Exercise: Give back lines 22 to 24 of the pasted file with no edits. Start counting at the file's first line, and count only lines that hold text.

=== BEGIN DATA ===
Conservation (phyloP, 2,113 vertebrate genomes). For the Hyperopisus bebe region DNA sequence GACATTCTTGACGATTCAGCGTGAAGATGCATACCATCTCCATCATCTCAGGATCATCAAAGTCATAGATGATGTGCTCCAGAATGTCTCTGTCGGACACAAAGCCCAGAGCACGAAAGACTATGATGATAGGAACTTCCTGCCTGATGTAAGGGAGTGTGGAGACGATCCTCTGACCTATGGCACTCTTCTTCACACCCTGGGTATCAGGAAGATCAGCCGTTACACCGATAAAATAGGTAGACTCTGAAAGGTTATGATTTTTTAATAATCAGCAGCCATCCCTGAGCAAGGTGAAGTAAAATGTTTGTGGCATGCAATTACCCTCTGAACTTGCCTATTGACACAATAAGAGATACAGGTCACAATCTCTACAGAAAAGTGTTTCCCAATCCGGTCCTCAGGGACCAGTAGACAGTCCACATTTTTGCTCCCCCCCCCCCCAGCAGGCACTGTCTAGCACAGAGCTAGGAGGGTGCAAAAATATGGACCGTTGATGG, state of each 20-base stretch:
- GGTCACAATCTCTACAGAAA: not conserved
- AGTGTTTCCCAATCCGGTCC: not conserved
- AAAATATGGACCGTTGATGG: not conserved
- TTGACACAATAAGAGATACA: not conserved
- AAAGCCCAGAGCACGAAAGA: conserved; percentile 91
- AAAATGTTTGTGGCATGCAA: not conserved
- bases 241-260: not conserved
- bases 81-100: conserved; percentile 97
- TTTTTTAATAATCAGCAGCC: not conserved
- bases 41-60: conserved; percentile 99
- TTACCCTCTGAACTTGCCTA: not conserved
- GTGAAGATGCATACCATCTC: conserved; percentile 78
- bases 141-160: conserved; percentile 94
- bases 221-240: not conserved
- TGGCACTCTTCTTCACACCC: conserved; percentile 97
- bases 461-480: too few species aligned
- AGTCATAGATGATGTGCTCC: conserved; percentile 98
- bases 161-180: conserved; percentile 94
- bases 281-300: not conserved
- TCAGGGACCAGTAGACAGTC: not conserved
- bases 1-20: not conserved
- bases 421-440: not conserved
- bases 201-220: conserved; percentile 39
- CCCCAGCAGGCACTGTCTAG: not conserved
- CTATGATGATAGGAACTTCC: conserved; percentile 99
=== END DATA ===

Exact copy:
- bases 1-20: not conserved
- bases 421-440: not conserved
- bases 201-220: conserved; percentile 39